Business Finland, the Finnish Funding Agency for Technology and Innovation, was to report how it will remedy the deficiencies in a procedure that was related to the use of authorization and that was in violation of the state budget.
The Finnish Government Shared Services Centre for Finance and HR was again obliged to report on the organization of the internal control of the financial and HR service processes.
Key phases and risks of a reform
Identifying a need for a reform
Identifying and describing the problem or way of operating that calls for a reform
No clear information on the current problems
A reform is needed as the current situation is not found to be appropriate. Has it been examined what the actual problem is? Is there research-based knowledge on the problem or just ideas and speculation?
An unnecessary reform is implemented
What is the objective of the reform? Is it needed? Are there alternatives? Is the problem such that it can be addressed by a legislative amendment or an administrative action?
Looking into alternatives
Assessing alternative ways to address the problem and their schedules and costs
Alternatives are not looked into
When the reason and impacts of the problem have been examined, alternative ways to act and their impacts are assessed. What is the best way to address the problem: a new law, a legislative amendment, another administrative action, or some other way?
Preparing the reform
Taking preparatory measures: legislative drafting, impact assessments, and IT and system changes
The preparation is inadequate and carried out in haste
When the best solution has been found, the measures to be taken are prepared: law drafting, impact assessments, as well as IT and process changes. The schedule and costs are assessed in detail. Defining the steering and coordination responsibilities – this is important especially in large projects. Sufficient time is reserved for the preparation.
Implementing the reform
In the implementation, it is important to manage the whole.
Management of the implementation fails
In the implementation phase, it is important to manage the process as a whole – particularly the schedule and costs. It is important to define the roles and responsibilities of the different actors and who has the overall responsibility. The changes made to information systems must be integrated with the rest of the reform.
Monitoring the reform
After the implementation, the way in which the reform affects the problem that was to be solved is monitored.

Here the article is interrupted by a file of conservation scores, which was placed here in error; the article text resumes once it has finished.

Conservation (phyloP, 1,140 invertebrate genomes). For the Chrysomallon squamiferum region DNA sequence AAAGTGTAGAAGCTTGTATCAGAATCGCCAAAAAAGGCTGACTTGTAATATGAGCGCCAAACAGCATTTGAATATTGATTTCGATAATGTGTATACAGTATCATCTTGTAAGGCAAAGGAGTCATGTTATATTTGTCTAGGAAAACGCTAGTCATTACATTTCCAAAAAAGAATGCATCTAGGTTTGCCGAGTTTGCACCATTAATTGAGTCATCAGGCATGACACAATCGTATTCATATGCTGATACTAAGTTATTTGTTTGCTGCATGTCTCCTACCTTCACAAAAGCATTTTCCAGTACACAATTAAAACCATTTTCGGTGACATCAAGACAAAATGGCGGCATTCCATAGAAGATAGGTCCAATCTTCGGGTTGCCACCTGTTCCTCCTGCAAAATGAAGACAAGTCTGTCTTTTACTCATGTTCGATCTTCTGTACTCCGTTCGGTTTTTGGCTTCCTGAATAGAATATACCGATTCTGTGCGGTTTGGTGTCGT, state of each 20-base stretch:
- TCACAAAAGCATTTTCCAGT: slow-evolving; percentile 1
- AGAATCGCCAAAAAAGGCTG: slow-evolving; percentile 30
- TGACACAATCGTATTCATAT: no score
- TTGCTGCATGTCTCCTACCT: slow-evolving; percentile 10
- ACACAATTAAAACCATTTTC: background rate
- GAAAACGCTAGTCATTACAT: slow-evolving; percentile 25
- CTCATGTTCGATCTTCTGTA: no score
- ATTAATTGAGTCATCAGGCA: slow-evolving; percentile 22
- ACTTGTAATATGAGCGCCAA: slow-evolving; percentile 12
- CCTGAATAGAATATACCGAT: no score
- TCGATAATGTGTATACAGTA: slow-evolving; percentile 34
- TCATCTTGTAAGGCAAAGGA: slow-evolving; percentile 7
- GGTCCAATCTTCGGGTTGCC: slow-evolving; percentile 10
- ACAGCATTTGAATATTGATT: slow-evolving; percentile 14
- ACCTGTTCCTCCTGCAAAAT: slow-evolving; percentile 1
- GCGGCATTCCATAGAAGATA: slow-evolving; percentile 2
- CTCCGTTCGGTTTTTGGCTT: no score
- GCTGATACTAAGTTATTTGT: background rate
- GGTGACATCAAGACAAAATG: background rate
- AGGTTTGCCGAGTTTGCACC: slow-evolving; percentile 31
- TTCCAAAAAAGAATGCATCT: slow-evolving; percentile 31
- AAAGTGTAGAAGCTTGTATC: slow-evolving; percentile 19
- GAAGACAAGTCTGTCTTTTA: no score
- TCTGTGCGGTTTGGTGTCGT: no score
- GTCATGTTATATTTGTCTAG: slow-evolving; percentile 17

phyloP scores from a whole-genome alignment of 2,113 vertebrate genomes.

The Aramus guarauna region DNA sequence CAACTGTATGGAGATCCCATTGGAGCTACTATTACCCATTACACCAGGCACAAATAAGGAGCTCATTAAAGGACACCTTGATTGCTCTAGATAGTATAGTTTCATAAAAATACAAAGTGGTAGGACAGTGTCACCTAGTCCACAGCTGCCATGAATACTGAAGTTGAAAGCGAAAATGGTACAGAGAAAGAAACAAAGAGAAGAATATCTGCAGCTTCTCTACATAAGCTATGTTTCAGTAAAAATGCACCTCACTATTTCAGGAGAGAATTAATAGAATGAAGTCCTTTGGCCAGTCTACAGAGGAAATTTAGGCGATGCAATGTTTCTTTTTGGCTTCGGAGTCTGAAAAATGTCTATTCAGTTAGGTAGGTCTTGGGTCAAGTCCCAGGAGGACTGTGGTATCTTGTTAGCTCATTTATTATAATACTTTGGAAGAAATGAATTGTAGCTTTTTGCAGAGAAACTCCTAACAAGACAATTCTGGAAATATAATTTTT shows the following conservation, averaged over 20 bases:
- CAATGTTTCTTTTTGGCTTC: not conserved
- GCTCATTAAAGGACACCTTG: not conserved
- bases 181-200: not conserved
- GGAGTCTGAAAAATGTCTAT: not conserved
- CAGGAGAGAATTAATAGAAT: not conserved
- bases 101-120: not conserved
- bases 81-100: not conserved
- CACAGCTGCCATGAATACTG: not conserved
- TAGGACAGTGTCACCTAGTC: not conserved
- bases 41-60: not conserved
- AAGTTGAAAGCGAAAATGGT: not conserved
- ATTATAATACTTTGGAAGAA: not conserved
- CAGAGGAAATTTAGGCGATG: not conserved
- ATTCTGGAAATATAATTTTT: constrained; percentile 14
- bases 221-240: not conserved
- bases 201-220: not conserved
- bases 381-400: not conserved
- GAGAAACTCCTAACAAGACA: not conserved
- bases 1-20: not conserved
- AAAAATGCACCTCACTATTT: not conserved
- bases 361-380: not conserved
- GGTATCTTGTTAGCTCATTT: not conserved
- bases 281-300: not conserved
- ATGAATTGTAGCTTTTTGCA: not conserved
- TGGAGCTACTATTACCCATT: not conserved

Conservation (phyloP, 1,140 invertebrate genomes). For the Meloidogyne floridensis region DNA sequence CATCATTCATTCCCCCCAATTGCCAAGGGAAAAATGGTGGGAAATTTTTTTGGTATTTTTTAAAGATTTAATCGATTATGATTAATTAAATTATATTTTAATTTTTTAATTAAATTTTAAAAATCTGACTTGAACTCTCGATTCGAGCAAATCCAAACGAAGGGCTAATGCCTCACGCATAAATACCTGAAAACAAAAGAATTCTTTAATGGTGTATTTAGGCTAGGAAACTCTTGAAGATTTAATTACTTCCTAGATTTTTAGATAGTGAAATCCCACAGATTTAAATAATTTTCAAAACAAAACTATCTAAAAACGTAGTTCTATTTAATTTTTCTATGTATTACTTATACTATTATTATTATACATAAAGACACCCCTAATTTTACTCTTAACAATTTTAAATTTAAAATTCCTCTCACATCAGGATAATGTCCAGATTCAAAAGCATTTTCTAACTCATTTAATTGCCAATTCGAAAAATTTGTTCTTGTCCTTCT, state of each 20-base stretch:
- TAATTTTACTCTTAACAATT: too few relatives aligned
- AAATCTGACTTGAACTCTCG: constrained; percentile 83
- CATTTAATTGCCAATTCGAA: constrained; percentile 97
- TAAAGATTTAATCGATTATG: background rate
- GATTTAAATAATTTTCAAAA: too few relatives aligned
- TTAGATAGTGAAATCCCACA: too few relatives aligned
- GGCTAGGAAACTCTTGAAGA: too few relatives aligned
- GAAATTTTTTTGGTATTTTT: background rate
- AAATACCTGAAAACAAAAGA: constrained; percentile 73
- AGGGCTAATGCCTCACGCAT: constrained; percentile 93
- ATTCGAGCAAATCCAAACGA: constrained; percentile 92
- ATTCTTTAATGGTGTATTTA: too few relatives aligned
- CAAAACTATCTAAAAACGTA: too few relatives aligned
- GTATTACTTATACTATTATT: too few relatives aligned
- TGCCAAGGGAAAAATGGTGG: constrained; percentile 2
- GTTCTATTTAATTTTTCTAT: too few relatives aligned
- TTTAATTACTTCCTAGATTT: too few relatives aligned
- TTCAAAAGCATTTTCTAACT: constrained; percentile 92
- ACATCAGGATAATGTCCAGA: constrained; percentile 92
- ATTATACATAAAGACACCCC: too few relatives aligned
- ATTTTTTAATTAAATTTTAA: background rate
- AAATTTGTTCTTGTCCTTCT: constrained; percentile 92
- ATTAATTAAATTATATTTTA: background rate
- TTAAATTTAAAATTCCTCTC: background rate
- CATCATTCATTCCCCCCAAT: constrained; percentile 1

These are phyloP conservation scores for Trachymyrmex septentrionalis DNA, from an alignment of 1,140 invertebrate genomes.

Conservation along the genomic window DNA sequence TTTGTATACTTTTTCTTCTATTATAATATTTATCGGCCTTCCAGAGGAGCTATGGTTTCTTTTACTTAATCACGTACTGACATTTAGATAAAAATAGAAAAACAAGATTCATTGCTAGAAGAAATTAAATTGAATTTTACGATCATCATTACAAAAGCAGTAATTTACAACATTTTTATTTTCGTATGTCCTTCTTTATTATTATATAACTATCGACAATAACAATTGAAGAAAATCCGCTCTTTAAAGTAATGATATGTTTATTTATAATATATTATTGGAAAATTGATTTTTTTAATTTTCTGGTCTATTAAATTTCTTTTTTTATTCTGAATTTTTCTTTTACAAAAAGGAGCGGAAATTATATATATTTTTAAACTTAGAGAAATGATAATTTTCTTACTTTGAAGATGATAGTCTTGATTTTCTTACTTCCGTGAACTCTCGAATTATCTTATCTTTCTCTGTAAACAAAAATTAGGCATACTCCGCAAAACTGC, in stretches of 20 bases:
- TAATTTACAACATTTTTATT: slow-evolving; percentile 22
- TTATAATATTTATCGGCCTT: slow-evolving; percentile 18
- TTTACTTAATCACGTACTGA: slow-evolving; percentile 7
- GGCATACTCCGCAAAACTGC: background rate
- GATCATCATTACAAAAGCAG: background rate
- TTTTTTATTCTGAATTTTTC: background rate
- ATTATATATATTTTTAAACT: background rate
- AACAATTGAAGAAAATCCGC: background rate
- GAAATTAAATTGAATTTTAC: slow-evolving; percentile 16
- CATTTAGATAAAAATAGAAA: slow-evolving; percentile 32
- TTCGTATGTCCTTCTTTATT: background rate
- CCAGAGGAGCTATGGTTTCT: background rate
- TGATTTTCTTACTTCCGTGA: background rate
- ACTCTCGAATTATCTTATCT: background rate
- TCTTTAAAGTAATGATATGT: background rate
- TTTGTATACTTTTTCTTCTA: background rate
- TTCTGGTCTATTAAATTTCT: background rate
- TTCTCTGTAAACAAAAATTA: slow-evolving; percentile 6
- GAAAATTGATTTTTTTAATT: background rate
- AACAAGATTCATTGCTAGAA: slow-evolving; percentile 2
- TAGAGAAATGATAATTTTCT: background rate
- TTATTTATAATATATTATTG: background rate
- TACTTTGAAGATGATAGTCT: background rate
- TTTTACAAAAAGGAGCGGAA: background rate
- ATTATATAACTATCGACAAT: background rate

After the implementation, the way in which the reform affects the problem that was to be solved is monitored. In addition, it is assessed whether the reform has unexpected (adverse) impacts. If necessary, corrective actions are taken.
The reform has been implemented
The figure illustrates the reform process. The process begins by identifying the need for a reform. At first, the problem to be solved by the reform should be defined. After that, alternative ways of operating are examined, and the reform is prepared. After the preparation, the reform is implemented. Finally, the impacts of the reform are monitored. By clicking on the numbered patterns of the different phases of the reform, you can open the major risks of each phase, which are explained briefly in the figure.
Targeting of performance, compliance, and fiscal policy audits at different administrative sectors during the past five years
The figure illustrates how our performance, compliance and fiscal policy audits have been distributed between the different administrative sectors during the past five annual report periods. Select the administrative sector you wish to view in the figure. When you click on an administrative sector, a list of all audits targeted at it per year opens.
The figure shows that a different number of audits are targeted at the different administrative sectors in different annual report periods. During the past five annual report periods, the largest number of audits, 46 in total, have been targeted at the financial administration, while the smallest number, 8 in total, have been targeted at the justice administration.